Michigan’s first wolf hunt in four decades ended earlier this year, with hunters harvesting a total of 23 animals. Following an investigation by the Michigan Department of Natural Resources (DNR), wildlife officials agreed that 17 of the animals taken were “problem wolves,” or animals associated with packs that came into disturbing contact or conflict with humans and society. One of the wolves is still being investigated.
“What we do know is that roughly 77 percent of them were associated with packs that were known to cause problems,” DNR wildlife biologist Brian Roell told OutdoorHub. “We obviously can’t say that actual wolves harvested were the ones causing the problems, but they were associated.”
The majority of wolf conflicts involve livestock depredation, but encounters with pets and humans have also been reported.
“This hunt is designed around conflict resolution,” Roell explained. “We were specifically targeting animals that had caused depredation or nuisance-type behaviors. So we designed three rather small zones based on where we had long-standing historical issues with problem wolves. By doing that we concentrated hunters into those areas. So it’s not surprising that we have a large proportion of [harvested] animals that were known to cause problems.”
Michigan’s inaugural wolf hunt remains controversial, but less so among the residents of the Upper Peninsula, where the hunt took place. In a survey by Michigan State University, a greater proportion of Upper Peninsula residents supported the season along with a higher perception of danger from wolves.
The hunting zones that the DNR had designated were split between the Gogebic County (Unit A), portions of Baraga, Houghton, and Ontonagon counties (Unit B), and portions of Luce and Mackinac counties (Unit C). Of the three units, hunters had the most success in the central regions of Unit B, where 14 wolves were harvested.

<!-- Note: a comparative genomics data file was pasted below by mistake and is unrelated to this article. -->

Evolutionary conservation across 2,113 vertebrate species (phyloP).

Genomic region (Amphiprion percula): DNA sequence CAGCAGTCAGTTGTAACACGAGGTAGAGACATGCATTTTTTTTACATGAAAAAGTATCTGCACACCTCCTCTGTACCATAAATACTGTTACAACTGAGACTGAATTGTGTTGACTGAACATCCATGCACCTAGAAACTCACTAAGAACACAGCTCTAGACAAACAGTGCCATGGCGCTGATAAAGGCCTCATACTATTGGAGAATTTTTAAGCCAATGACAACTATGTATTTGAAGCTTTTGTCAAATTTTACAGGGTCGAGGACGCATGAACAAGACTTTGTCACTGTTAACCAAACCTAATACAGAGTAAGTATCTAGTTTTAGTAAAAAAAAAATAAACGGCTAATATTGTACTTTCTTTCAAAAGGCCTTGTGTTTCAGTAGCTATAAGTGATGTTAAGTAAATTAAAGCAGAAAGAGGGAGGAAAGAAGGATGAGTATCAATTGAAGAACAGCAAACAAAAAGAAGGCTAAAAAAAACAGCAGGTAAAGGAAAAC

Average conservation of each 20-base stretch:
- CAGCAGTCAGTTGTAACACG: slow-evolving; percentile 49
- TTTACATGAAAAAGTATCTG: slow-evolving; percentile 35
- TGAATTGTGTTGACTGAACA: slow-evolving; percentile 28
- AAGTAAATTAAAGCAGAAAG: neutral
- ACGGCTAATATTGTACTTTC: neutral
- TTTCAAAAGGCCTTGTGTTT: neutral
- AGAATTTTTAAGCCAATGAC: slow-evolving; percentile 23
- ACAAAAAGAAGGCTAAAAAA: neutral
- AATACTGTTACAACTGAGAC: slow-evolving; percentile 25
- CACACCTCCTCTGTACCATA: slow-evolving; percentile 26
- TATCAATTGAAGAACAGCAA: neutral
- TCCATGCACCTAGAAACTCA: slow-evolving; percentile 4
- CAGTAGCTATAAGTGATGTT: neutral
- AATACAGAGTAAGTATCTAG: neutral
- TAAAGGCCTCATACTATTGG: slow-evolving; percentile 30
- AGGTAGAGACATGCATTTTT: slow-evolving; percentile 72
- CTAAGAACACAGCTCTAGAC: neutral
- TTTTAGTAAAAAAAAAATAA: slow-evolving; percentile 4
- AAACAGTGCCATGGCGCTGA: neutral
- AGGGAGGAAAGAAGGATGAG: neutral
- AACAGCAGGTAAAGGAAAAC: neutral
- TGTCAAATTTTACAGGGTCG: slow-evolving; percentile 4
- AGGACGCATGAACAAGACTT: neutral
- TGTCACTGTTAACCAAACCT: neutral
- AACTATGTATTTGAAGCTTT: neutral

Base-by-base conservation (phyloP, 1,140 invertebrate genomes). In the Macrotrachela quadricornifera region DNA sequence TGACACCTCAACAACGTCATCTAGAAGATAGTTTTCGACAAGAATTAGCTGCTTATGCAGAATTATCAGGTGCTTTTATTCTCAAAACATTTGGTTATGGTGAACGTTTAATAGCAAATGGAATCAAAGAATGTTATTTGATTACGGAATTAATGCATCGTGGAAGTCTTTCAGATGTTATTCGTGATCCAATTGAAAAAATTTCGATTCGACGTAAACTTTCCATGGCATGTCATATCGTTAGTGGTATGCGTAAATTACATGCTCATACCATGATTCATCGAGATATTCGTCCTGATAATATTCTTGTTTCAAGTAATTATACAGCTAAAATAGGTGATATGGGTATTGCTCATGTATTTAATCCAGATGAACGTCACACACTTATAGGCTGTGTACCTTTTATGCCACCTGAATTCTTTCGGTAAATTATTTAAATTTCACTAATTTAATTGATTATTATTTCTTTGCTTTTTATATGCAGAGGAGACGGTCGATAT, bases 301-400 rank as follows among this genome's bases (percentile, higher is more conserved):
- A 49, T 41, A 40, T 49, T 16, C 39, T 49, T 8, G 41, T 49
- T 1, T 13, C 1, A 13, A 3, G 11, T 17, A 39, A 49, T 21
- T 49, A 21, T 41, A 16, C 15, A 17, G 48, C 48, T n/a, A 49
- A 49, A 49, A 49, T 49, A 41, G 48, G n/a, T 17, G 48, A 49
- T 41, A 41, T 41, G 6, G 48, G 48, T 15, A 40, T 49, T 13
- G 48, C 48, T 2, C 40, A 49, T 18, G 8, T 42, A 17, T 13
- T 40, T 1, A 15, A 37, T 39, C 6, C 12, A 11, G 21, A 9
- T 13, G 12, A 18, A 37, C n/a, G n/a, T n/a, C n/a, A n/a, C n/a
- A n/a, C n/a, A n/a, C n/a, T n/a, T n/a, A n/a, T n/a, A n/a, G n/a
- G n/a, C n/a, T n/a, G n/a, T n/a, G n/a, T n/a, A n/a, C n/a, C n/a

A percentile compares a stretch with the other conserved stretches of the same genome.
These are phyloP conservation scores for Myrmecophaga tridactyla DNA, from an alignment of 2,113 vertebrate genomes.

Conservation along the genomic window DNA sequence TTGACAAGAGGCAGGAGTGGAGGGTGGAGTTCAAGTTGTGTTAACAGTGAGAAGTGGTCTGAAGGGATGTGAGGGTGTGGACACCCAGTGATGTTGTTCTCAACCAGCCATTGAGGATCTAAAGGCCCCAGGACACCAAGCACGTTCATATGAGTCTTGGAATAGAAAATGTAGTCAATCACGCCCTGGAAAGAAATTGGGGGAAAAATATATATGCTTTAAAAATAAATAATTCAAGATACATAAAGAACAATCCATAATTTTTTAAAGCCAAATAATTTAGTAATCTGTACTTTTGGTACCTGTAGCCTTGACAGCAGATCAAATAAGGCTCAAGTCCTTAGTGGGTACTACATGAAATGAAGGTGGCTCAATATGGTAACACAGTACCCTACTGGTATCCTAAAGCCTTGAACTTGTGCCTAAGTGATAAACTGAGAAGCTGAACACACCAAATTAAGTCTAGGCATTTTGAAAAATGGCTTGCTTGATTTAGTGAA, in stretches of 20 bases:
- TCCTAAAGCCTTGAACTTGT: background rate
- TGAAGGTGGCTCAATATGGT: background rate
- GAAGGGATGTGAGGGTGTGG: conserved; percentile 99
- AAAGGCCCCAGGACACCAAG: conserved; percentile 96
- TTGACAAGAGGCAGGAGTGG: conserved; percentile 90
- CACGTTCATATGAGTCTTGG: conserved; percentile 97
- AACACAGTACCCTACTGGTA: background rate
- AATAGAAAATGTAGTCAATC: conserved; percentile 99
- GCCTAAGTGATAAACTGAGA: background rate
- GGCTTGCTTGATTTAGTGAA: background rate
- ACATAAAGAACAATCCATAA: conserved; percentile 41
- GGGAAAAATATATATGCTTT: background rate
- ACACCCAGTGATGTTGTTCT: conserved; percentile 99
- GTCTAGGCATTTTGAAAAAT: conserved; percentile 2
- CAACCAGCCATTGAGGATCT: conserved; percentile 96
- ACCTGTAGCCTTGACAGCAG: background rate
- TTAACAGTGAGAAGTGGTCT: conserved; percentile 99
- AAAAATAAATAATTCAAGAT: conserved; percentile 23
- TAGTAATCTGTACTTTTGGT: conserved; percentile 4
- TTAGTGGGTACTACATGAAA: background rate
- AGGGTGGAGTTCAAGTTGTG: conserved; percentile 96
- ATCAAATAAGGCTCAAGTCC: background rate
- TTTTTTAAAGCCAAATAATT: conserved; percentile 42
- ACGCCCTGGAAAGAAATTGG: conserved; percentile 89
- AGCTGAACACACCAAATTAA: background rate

“We consider this season a success,” Roell said. “We had a target of 43 wolves, but that is nothing more than a target. We did not achieve that target, but there are many more nuances in this season that enable it a success. The wolf season was a first for Michigan and when designing it you never know if it will all come together.”
Roell also explained that the DNR had a two-pronged approach to the wolf season: reduce the number of problem wolves in the area, and change their behavior. The DNR hopes that the problem packs will now avoid humans more readily.
“We know that hunting can result in changes to animal behavior,” said DNR fur-bearer specialist Adam Bump.
Bump said wolf packs that cause problems in Michigan are well-documented.
“We looked at the territories of packs that have been in conflicts, and we have a rough idea of where these packs spend their time,” Bump explained. “We try to draw the boundaries to include those packs.”
Wolf packs that have not been in conflict with humans were generally excluded from the hunt. Bump added that some wolves from these packs inevitably wander on to the hunting units and were harvested, but overall the results are encouraging.
“As the first implementation of a managed wolf hunt to resolve conflict [in Michigan], it went really smoothly,” Bump said.
Despite this, animal rights activists who oppose the hunt intend to prevent a second season from taking place. There are currently petitions in Michigan seeking to bring the issue to the ballot in 2014, as well as a separate petition from hunters and farmers trying to preserve the season. Opponents of the wolf hunt say that the season may be detrimental to the recovery of the species in Michigan. Roell, on the other hand, said that a hunting season is the natural conclusion to a successful recovery.
“You take an animal that was once on the brink of extinction, that people were once paid to kill and exterminate […] and now hunters are paying the state for the opportunity to take one,” Roell said. “That in itself is a success.”
Image courtesy National Park Service